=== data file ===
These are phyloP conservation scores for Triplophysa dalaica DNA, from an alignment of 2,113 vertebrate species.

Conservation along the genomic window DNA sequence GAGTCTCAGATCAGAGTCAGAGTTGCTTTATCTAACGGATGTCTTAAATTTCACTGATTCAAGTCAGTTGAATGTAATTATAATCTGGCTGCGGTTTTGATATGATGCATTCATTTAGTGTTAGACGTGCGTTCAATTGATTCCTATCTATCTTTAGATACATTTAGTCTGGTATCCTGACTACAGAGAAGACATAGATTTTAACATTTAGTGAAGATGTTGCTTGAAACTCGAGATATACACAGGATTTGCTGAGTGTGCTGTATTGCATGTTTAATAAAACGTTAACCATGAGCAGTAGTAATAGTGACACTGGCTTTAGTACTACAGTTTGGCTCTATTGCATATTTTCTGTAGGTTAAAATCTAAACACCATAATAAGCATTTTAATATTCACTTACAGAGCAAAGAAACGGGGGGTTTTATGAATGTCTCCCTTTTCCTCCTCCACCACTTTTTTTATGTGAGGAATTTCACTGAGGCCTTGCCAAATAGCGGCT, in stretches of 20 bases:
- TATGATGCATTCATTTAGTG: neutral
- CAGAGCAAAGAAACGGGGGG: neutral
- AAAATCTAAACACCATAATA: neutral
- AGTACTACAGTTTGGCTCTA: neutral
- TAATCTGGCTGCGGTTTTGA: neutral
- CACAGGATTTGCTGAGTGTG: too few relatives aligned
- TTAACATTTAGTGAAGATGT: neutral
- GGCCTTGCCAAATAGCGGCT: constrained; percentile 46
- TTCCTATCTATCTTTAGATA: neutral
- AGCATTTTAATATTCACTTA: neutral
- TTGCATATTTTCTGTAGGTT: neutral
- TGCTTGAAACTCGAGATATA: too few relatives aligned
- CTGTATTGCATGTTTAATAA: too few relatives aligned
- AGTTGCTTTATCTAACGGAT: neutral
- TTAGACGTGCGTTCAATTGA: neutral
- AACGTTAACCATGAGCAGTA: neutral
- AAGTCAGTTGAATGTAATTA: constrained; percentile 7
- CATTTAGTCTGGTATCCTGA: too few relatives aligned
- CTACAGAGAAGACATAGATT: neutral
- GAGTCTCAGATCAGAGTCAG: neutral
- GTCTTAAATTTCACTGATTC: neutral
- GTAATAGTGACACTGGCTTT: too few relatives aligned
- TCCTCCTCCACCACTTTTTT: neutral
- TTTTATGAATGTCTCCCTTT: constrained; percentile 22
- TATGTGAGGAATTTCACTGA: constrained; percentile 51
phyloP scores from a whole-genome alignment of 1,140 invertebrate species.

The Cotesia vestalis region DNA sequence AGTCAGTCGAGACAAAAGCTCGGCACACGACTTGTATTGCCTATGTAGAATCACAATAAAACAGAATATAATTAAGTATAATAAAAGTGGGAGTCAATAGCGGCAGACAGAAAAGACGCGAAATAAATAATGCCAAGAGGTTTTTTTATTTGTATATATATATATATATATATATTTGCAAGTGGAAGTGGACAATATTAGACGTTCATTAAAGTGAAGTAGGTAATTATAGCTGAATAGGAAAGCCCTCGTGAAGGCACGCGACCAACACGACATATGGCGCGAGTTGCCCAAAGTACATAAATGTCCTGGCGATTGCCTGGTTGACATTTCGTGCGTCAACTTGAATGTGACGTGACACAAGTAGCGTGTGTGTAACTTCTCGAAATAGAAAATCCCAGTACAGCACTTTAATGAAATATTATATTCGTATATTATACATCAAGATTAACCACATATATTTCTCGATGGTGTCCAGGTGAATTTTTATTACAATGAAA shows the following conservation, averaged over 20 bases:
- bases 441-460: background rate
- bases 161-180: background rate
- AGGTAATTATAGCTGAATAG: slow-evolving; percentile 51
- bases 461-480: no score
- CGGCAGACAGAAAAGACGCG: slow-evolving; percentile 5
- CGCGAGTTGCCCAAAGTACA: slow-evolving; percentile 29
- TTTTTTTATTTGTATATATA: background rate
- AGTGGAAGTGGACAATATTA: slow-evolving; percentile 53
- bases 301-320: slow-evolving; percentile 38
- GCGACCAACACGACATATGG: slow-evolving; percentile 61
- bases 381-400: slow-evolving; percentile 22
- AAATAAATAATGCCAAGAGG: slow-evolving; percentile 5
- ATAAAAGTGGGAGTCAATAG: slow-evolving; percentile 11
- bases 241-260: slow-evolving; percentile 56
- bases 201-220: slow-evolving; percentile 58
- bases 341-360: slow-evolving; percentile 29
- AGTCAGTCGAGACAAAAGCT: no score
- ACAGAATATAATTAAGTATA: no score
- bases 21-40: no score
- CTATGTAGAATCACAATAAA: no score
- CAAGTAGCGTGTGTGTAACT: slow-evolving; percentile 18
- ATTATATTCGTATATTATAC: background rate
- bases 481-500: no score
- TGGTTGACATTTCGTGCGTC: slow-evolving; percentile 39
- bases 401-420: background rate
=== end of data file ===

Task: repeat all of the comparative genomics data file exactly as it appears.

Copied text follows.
These are phyloP conservation scores for Triplophysa dalaica DNA, from an alignment of 2,113 vertebrate species.

Conservation along the genomic window DNA sequence GAGTCTCAGATCAGAGTCAGAGTTGCTTTATCTAACGGATGTCTTAAATTTCACTGATTCAAGTCAGTTGAATGTAATTATAATCTGGCTGCGGTTTTGATATGATGCATTCATTTAGTGTTAGACGTGCGTTCAATTGATTCCTATCTATCTTTAGATACATTTAGTCTGGTATCCTGACTACAGAGAAGACATAGATTTTAACATTTAGTGAAGATGTTGCTTGAAACTCGAGATATACACAGGATTTGCTGAGTGTGCTGTATTGCATGTTTAATAAAACGTTAACCATGAGCAGTAGTAATAGTGACACTGGCTTTAGTACTACAGTTTGGCTCTATTGCATATTTTCTGTAGGTTAAAATCTAAACACCATAATAAGCATTTTAATATTCACTTACAGAGCAAAGAAACGGGGGGTTTTATGAATGTCTCCCTTTTCCTCCTCCACCACTTTTTTTATGTGAGGAATTTCACTGAGGCCTTGCCAAATAGCGGCT, in stretches of 20 bases:
- TATGATGCATTCATTTAGTG: neutral
- CAGAGCAAAGAAACGGGGGG: neutral
- AAAATCTAAACACCATAATA: neutral
- AGTACTACAGTTTGGCTCTA: neutral
- TAATCTGGCTGCGGTTTTGA: neutral
- CACAGGATTTGCTGAGTGTG: too few relatives aligned
- TTAACATTTAGTGAAGATGT: neutral
- GGCCTTGCCAAATAGCGGCT: constrained; percentile 46
- TTCCTATCTATCTTTAGATA: neutral
- AGCATTTTAATATTCACTTA: neutral
- TTGCATATTTTCTGTAGGTT: neutral
- TGCTTGAAACTCGAGATATA: too few relatives aligned
- CTGTATTGCATGTTTAATAA: too few relatives aligned
- AGTTGCTTTATCTAACGGAT: neutral
- TTAGACGTGCGTTCAATTGA: neutral
- AACGTTAACCATGAGCAGTA: neutral
- AAGTCAGTTGAATGTAATTA: constrained; percentile 7
- CATTTAGTCTGGTATCCTGA: too few relatives aligned
- CTACAGAGAAGACATAGATT: neutral
- GAGTCTCAGATCAGAGTCAG: neutral
- GTCTTAAATTTCACTGATTC: neutral
- GTAATAGTGACACTGGCTTT: too few relatives aligned
- TCCTCCTCCACCACTTTTTT: neutral
- TTTTATGAATGTCTCCCTTT: constrained; percentile 22
- TATGTGAGGAATTTCACTGA: constrained; percentile 51
phyloP scores from a whole-genome alignment of 1,140 invertebrate species.

The Cotesia vestalis region DNA sequence AGTCAGTCGAGACAAAAGCTCGGCACACGACTTGTATTGCCTATGTAGAATCACAATAAAACAGAATATAATTAAGTATAATAAAAGTGGGAGTCAATAGCGGCAGACAGAAAAGACGCGAAATAAATAATGCCAAGAGGTTTTTTTATTTGTATATATATATATATATATATATTTGCAAGTGGAAGTGGACAATATTAGACGTTCATTAAAGTGAAGTAGGTAATTATAGCTGAATAGGAAAGCCCTCGTGAAGGCACGCGACCAACACGACATATGGCGCGAGTTGCCCAAAGTACATAAATGTCCTGGCGATTGCCTGGTTGACATTTCGTGCGTCAACTTGAATGTGACGTGACACAAGTAGCGTGTGTGTAACTTCTCGAAATAGAAAATCCCAGTACAGCACTTTAATGAAATATTATATTCGTATATTATACATCAAGATTAACCACATATATTTCTCGATGGTGTCCAGGTGAATTTTTATTACAATGAAA shows the following conservation, averaged over 20 bases:
- bases 441-460: background rate
- bases 161-180: background rate
- AGGTAATTATAGCTGAATAG: slow-evolving; percentile 51
- bases 461-480: no score
- CGGCAGACAGAAAAGACGCG: slow-evolving; percentile 5
- CGCGAGTTGCCCAAAGTACA: slow-evolving; percentile 29
- TTTTTTTATTTGTATATATA: background rate
- AGTGGAAGTGGACAATATTA: slow-evolving; percentile 53
- bases 301-320: slow-evolving; percentile 38
- GCGACCAACACGACATATGG: slow-evolving; percentile 61
- bases 381-400: slow-evolving; percentile 22
- AAATAAATAATGCCAAGAGG: slow-evolving; percentile 5
- ATAAAAGTGGGAGTCAATAG: slow-evolving; percentile 11
- bases 241-260: slow-evolving; percentile 56
- bases 201-220: slow-evolving; percentile 58
- bases 341-360: slow-evolving; percentile 29
- AGTCAGTCGAGACAAAAGCT: no score
- ACAGAATATAATTAAGTATA: no score
- bases 21-40: no score
- CTATGTAGAATCACAATAAA: no score
- CAAGTAGCGTGTGTGTAACT: slow-evolving; percentile 18
- ATTATATTCGTATATTATAC: background rate
- bases 481-500: no score
- TGGTTGACATTTCGTGCGTC: slow-evolving; percentile 39
- bases 401-420: background rate